Behind the Red Cabin on the Kobuk
Kiana Travel Blog› entry 21 of 38 › view all entries
About five miles upstream, the Kobuk River makes a split then reconnects with itself seven miles downstream at Kiana. Our camp is on the northern branch. The morning foggy skies lifted around mid-day so I took the motorboat up to the main Kobuk, then downstream on the southern branch one mile to a red cabin on the southern bank.
The place was deserted when I anchored the boat and climbed a wooden stairway leading through thick willows to the small shack. The door was only secured by a piece of wire but I didn't enter. I paused long enough to photograph the view from the front-porch deck then continued around back, past the outhouse, and on up the hill. On a topography map, I had seen a rather large pond and wanted to have a closer look.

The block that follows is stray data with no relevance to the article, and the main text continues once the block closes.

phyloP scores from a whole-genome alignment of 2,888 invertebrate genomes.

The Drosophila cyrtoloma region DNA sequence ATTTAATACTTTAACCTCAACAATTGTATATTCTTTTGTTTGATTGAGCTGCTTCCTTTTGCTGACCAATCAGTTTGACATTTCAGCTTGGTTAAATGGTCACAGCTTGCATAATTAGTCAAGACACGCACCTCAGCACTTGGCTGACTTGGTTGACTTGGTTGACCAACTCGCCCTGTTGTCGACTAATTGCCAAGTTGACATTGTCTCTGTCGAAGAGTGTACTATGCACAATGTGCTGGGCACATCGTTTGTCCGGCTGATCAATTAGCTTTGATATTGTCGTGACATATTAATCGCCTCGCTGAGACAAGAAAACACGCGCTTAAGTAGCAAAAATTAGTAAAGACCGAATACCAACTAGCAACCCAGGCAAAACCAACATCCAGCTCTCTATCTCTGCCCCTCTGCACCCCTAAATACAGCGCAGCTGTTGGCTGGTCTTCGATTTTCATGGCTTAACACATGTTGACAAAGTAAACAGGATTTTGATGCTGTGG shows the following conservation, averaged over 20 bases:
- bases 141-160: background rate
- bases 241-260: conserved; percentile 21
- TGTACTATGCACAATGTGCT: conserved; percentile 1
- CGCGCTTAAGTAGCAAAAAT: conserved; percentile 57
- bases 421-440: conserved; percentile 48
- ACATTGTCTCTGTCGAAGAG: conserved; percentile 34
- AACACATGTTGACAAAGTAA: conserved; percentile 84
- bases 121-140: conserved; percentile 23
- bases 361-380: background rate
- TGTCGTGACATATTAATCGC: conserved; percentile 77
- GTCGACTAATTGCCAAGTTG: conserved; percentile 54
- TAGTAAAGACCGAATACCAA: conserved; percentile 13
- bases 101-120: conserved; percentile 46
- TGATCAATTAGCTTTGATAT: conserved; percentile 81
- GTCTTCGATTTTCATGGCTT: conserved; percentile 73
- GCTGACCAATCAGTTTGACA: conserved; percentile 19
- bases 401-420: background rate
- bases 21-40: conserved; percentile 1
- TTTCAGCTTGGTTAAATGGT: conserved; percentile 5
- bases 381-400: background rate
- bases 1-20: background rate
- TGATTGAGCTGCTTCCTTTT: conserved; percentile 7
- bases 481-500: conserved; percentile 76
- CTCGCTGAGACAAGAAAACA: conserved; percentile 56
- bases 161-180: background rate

The walking was smooth on hardened, dry tundra which was speckled with blueberries, red salmonberries, and an assortment of mushrooms.
I saw the pond as I topped the hill but it was nearly a mile to the east. And there, near the spruce stand that separated the pond from the Kobuk, in deep green grass, grazed a bull moose; about a four year old by the size of its rack. I stayed on high ground, in the open, and before getting within quarter of a mile, the beast vanished into the woods. But I didn't mind for even at that distance, it was a most rewarding sight. Alaska.